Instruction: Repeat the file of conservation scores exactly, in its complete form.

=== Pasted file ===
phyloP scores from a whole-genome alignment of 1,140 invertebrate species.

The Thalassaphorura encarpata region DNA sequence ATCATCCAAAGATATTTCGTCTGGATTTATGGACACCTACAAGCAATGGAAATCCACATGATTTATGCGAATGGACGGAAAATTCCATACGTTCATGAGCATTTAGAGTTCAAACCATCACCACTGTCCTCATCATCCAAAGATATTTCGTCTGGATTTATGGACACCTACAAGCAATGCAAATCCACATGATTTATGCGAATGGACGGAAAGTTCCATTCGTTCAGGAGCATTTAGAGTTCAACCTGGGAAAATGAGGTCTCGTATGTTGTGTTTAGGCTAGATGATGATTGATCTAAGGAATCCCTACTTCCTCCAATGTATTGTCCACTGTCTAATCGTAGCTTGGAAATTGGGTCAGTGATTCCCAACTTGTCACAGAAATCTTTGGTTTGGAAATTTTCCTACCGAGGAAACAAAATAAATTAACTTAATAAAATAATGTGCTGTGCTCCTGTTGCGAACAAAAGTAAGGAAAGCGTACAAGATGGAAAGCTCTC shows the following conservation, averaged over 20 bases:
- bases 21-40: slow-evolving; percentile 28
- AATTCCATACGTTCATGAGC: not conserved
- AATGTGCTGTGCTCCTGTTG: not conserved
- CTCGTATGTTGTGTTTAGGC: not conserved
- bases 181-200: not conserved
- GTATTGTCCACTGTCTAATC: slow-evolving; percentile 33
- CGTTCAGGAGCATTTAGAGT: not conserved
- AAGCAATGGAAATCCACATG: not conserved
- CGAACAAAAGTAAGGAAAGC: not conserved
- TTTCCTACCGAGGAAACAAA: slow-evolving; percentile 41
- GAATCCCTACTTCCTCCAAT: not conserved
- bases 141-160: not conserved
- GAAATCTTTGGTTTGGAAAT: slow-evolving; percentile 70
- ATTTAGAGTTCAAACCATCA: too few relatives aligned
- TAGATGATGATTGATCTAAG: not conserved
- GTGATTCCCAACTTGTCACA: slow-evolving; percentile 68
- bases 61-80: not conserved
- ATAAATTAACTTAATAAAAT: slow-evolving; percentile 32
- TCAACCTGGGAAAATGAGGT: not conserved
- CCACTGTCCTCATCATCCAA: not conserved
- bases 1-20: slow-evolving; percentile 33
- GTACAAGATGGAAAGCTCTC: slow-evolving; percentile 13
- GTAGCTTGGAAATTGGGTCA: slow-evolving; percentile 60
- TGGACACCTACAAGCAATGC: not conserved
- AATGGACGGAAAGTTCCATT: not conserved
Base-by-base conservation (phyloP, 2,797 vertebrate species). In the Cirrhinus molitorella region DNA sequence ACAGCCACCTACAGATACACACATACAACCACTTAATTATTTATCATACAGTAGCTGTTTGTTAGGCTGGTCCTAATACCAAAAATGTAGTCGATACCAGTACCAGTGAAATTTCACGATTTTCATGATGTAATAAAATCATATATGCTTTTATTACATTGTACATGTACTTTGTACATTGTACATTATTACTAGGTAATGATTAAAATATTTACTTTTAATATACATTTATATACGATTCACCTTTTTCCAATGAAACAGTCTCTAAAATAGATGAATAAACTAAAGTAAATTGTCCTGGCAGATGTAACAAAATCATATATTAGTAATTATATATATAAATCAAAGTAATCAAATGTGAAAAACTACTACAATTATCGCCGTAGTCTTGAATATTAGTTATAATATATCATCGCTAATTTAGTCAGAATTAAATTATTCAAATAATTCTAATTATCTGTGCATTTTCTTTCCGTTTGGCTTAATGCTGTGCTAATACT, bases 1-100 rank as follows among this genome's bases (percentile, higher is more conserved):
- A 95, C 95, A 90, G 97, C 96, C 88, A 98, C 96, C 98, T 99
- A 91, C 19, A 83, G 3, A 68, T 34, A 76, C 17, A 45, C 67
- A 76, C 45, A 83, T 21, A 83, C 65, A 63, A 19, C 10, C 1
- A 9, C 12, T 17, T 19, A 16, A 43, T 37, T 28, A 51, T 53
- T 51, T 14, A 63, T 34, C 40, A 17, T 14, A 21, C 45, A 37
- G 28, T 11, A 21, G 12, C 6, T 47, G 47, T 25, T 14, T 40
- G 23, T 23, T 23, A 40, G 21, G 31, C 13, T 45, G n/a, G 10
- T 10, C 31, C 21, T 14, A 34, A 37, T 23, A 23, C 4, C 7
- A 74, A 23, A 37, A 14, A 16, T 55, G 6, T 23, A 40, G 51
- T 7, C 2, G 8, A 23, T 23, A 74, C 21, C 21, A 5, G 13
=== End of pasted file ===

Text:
phyloP scores from a whole-genome alignment of 1,140 invertebrate species.

The Thalassaphorura encarpata region DNA sequence ATCATCCAAAGATATTTCGTCTGGATTTATGGACACCTACAAGCAATGGAAATCCACATGATTTATGCGAATGGACGGAAAATTCCATACGTTCATGAGCATTTAGAGTTCAAACCATCACCACTGTCCTCATCATCCAAAGATATTTCGTCTGGATTTATGGACACCTACAAGCAATGCAAATCCACATGATTTATGCGAATGGACGGAAAGTTCCATTCGTTCAGGAGCATTTAGAGTTCAACCTGGGAAAATGAGGTCTCGTATGTTGTGTTTAGGCTAGATGATGATTGATCTAAGGAATCCCTACTTCCTCCAATGTATTGTCCACTGTCTAATCGTAGCTTGGAAATTGGGTCAGTGATTCCCAACTTGTCACAGAAATCTTTGGTTTGGAAATTTTCCTACCGAGGAAACAAAATAAATTAACTTAATAAAATAATGTGCTGTGCTCCTGTTGCGAACAAAAGTAAGGAAAGCGTACAAGATGGAAAGCTCTC shows the following conservation, averaged over 20 bases:
- bases 21-40: slow-evolving; percentile 28
- AATTCCATACGTTCATGAGC: not conserved
- AATGTGCTGTGCTCCTGTTG: not conserved
- CTCGTATGTTGTGTTTAGGC: not conserved
- bases 181-200: not conserved
- GTATTGTCCACTGTCTAATC: slow-evolving; percentile 33
- CGTTCAGGAGCATTTAGAGT: not conserved
- AAGCAATGGAAATCCACATG: not conserved
- CGAACAAAAGTAAGGAAAGC: not conserved
- TTTCCTACCGAGGAAACAAA: slow-evolving; percentile 41
- GAATCCCTACTTCCTCCAAT: not conserved
- bases 141-160: not conserved
- GAAATCTTTGGTTTGGAAAT: slow-evolving; percentile 70
- ATTTAGAGTTCAAACCATCA: too few relatives aligned
- TAGATGATGATTGATCTAAG: not conserved
- GTGATTCCCAACTTGTCACA: slow-evolving; percentile 68
- bases 61-80: not conserved
- ATAAATTAACTTAATAAAAT: slow-evolving; percentile 32
- TCAACCTGGGAAAATGAGGT: not conserved
- CCACTGTCCTCATCATCCAA: not conserved
- bases 1-20: slow-evolving; percentile 33
- GTACAAGATGGAAAGCTCTC: slow-evolving; percentile 13
- GTAGCTTGGAAATTGGGTCA: slow-evolving; percentile 60
- TGGACACCTACAAGCAATGC: not conserved
- AATGGACGGAAAGTTCCATT: not conserved
Base-by-base conservation (phyloP, 2,797 vertebrate species). In the Cirrhinus molitorella region DNA sequence ACAGCCACCTACAGATACACACATACAACCACTTAATTATTTATCATACAGTAGCTGTTTGTTAGGCTGGTCCTAATACCAAAAATGTAGTCGATACCAGTACCAGTGAAATTTCACGATTTTCATGATGTAATAAAATCATATATGCTTTTATTACATTGTACATGTACTTTGTACATTGTACATTATTACTAGGTAATGATTAAAATATTTACTTTTAATATACATTTATATACGATTCACCTTTTTCCAATGAAACAGTCTCTAAAATAGATGAATAAACTAAAGTAAATTGTCCTGGCAGATGTAACAAAATCATATATTAGTAATTATATATATAAATCAAAGTAATCAAATGTGAAAAACTACTACAATTATCGCCGTAGTCTTGAATATTAGTTATAATATATCATCGCTAATTTAGTCAGAATTAAATTATTCAAATAATTCTAATTATCTGTGCATTTTCTTTCCGTTTGGCTTAATGCTGTGCTAATACT, bases 1-100 rank as follows among this genome's bases (percentile, higher is more conserved):
- A 95, C 95, A 90, G 97, C 96, C 88, A 98, C 96, C 98, T 99
- A 91, C 19, A 83, G 3, A 68, T 34, A 76, C 17, A 45, C 67
- A 76, C 45, A 83, T 21, A 83, C 65, A 63, A 19, C 10, C 1
- A 9, C 12, T 17, T 19, A 16, A 43, T 37, T 28, A 51, T 53
- T 51, T 14, A 63, T 34, C 40, A 17, T 14, A 21, C 45, A 37
- G 28, T 11, A 21, G 12, C 6, T 47, G 47, T 25, T 14, T 40
- G 23, T 23, T 23, A 40, G 21, G 31, C 13, T 45, G n/a, G 10
- T 10, C 31, C 21, T 14, A 34, A 37, T 23, A 23, C 4, C 7
- A 74, A 23, A 37, A 14, A 16, T 55, G 6, T 23, A 40, G 51
- T 7, C 2, G 8, A 23, T 23, A 74, C 21, C 21, A 5, G 13